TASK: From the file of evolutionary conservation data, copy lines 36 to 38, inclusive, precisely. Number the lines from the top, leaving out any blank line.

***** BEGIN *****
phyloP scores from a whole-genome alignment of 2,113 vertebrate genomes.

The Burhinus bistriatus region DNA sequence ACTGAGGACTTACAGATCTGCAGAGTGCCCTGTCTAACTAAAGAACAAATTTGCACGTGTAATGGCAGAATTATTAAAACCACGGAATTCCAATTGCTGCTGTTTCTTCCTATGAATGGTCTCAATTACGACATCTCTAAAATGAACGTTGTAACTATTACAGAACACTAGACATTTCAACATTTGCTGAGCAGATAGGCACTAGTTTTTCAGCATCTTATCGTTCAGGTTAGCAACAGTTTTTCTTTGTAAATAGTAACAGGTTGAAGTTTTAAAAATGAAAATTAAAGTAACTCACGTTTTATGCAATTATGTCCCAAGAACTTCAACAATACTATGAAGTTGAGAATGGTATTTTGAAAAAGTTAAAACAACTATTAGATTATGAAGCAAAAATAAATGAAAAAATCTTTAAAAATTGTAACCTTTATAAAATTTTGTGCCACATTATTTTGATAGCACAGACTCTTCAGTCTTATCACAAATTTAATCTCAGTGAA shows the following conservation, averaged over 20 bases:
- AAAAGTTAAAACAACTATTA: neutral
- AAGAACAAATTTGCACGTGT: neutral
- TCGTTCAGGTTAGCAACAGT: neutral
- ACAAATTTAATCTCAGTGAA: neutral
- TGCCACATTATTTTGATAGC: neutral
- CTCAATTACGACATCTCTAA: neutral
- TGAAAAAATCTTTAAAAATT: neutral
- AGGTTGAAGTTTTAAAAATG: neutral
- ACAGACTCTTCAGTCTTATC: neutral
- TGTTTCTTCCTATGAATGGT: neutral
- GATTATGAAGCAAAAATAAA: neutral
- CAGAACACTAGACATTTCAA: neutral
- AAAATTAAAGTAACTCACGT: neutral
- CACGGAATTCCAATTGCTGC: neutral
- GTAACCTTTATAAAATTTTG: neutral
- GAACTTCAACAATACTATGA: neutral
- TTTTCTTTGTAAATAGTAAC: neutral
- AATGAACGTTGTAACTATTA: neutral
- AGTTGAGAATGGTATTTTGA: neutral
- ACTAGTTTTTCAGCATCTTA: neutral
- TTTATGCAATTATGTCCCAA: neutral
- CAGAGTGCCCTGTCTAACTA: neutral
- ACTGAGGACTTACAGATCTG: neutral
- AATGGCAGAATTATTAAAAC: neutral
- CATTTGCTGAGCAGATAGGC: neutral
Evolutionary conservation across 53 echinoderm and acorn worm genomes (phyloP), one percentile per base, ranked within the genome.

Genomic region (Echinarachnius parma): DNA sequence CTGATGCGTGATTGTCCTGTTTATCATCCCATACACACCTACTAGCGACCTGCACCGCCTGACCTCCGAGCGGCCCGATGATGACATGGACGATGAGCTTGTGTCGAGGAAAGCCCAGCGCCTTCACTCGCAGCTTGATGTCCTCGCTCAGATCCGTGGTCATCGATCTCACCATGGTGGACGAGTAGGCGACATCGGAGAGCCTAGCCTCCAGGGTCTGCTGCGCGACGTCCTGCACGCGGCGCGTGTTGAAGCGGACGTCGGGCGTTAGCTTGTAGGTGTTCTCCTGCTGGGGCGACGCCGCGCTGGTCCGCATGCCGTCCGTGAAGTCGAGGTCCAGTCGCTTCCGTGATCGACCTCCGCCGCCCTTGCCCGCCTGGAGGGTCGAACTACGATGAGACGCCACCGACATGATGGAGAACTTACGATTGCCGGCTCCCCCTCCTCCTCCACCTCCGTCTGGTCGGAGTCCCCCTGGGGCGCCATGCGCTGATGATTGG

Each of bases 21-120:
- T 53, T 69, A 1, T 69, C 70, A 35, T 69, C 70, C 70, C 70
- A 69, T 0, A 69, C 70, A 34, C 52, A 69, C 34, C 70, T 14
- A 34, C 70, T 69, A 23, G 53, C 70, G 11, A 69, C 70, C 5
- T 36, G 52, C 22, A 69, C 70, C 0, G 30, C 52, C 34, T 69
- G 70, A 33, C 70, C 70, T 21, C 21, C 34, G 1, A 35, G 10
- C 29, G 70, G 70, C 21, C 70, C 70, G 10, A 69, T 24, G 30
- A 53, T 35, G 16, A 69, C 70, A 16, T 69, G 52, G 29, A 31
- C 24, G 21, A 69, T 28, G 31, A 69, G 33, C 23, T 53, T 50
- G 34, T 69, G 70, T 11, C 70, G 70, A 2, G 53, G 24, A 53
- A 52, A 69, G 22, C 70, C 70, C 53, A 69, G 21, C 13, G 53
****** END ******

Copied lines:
- C 29, G 70, G 70, C 21, C 70, C 70, G 10, A 69, T 24, G 30
- A 53, T 35, G 16, A 69, C 70, A 16, T 69, G 52, G 29, A 31
- C 24, G 21, A 69, T 28, G 31, A 69, G 33, C 23, T 53, T 50